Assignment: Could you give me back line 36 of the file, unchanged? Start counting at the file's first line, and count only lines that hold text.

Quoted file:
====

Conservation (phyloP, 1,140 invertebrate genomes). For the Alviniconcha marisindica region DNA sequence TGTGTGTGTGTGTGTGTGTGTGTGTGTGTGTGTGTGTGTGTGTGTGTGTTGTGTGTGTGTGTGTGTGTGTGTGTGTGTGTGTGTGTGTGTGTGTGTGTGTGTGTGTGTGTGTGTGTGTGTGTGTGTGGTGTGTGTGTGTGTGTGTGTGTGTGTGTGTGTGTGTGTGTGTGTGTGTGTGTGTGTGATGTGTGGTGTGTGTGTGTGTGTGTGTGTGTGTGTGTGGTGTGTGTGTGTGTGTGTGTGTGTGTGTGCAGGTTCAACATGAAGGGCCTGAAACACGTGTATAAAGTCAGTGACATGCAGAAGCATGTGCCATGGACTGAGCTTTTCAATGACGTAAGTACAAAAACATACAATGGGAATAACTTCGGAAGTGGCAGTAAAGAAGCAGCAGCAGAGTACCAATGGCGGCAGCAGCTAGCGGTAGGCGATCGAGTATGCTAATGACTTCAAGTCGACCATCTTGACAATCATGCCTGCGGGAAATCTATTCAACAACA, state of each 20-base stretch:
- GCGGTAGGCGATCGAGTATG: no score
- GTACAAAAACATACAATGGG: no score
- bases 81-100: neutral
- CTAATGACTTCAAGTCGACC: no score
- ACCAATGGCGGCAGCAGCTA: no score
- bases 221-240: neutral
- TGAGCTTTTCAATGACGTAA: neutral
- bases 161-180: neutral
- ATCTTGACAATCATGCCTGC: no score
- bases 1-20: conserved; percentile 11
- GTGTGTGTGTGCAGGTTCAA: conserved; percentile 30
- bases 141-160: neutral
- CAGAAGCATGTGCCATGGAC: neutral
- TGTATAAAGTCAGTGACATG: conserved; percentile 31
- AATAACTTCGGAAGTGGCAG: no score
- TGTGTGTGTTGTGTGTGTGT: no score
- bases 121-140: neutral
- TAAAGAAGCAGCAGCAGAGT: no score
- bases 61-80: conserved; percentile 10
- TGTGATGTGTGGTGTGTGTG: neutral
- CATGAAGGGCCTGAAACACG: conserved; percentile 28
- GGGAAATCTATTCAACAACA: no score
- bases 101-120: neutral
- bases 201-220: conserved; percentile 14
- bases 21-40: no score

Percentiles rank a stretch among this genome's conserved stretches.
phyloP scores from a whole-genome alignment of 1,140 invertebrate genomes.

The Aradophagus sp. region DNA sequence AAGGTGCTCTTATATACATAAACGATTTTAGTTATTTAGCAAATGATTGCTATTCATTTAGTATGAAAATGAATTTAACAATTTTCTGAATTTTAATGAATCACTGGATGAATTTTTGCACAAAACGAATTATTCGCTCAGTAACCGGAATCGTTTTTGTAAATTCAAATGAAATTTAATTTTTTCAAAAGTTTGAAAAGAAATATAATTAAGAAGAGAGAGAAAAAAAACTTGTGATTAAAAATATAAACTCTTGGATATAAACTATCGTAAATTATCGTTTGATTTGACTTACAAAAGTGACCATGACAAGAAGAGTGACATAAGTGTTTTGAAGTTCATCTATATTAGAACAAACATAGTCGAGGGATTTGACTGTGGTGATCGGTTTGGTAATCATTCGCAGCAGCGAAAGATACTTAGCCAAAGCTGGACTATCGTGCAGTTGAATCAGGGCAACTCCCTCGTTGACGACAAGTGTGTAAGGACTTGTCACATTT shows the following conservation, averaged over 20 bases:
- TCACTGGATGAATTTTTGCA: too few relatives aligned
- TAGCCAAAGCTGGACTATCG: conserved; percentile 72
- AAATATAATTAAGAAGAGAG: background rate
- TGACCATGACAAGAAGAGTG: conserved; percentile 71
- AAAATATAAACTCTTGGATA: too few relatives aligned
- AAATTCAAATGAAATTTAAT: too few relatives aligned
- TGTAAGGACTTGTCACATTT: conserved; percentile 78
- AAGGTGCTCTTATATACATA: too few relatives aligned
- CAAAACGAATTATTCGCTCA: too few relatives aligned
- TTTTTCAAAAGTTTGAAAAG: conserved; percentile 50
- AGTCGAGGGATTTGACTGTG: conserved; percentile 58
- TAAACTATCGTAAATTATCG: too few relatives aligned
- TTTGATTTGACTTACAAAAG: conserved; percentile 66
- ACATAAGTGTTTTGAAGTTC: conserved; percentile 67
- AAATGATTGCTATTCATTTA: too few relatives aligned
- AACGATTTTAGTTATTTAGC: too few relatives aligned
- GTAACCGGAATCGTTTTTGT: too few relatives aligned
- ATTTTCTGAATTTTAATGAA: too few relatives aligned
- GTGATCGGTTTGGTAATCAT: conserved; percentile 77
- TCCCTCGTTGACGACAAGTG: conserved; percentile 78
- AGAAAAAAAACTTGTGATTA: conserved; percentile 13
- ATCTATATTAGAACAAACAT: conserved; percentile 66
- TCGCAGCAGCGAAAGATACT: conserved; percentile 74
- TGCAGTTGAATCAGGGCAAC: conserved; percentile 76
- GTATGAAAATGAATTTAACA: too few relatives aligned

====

- TGTAAGGACTTGTCACATTT: conserved; percentile 78